Posted by: Bo | 2009-05-19 1:32:09 PM
As the Social Media director for the Hudak campaign, I thought I would respond to your comments.
Firstly, I should note that folks who want to sign up for campaign updates can do so - they can sign up for text updates to their cell phone via our website. It is my understanding we are the only campaign to offer such an application. As an Elliott team member, Bo, you may be able to elaborate further.
Secondly, the Cell Phone Brigade is an initiative our team devised to allow Tim's supporters to participate DIRECTLY in helping to elect Tim as Leader. As you most certainly know, most folks won't participate in 5 hours of phone banking at a candidate headquarters. This gives them an opportunity to reach out to potential supporters one call at a time - right from their cell phone.
And the program has been tremendously successful. We've had numerous folks approach Tim in his travels to offer how impressed they were that a volunteer, rather than a phone house, called them to personally ask for their support. I would be very interested to hear the details on the "bunch of other people" you say are complaining. We have not received any complaints.
This is just one initiative in our team's ongoing efforts to engage our supporters to take action, along with our Facebook applications, our active social network, training videos and other programs.
Tim Hudak Campaign
Posted by: Brett Bell | 2009-05-19 7:58:33 PM
I'd like to first make it clear that I am not an Elliott team member, nor apart of any team.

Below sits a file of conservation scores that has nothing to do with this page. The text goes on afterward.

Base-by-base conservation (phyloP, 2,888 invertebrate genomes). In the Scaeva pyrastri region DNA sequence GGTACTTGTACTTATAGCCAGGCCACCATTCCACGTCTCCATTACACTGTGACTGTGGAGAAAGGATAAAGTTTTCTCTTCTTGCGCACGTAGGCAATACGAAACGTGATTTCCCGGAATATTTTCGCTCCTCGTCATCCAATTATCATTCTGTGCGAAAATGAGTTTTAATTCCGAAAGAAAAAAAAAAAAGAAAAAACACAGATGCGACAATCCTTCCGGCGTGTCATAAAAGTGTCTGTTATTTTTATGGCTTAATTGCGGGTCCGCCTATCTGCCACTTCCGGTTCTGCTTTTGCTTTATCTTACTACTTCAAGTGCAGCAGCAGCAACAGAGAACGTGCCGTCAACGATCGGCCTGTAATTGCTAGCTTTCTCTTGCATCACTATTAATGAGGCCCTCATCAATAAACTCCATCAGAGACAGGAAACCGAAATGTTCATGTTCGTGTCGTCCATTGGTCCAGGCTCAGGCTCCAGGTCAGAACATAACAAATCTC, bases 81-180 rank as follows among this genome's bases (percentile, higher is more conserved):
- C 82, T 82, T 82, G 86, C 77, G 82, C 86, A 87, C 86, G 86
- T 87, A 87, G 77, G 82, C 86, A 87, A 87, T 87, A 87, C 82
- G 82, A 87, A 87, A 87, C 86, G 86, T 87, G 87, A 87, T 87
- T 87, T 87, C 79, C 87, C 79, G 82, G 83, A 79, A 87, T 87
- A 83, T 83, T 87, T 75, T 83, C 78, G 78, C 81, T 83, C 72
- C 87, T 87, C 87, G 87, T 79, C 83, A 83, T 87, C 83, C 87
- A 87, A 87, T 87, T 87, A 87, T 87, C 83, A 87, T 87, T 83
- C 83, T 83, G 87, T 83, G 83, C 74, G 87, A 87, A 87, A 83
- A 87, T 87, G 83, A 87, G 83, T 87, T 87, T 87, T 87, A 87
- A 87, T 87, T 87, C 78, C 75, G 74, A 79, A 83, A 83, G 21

Don't get me wrong, in no way I am suggesting that the Hudak team didn't do a good job technically in implementing the initiatives. In fact, I find your team the most technically innovative at the moment. You have the resources and you are putting them to use. I am however, questioning how successful they really are.
You define the SMS campaign as "tremendously successful", I'd like to know your definition of that phrase. Looking at the Drive to Victory app on Facebook, the MAU is only 299 after roughly a month of being launched - that is a rather dismal number. 299 includes people who just visited the app and didn't use it.
From that number, I'd guess the app has a total user count of 200 tops. I could be wrong, yes, but from the 800+ apparent supporters on Facebook and the 14,000 supposedly new members the Hudak camp signed up; I wouldn't brand 299 a number of "tremendous success".
And technically speaking, "our active social network" is overstated. From a data point of view, Ning owns all rights to that.
"In February 2009, Ning removed the control of network creators over their own members and combining all member data from thousands of individual networks created using the Ning platform."
So I don't know how that is any different than say the Elliott, Hillier, Klees team running their social media efforts from Facebook - at absolutely no cost to them.
Just my 2 cents.
Posted by: Bo | 2009-05-20 12:49:41 PM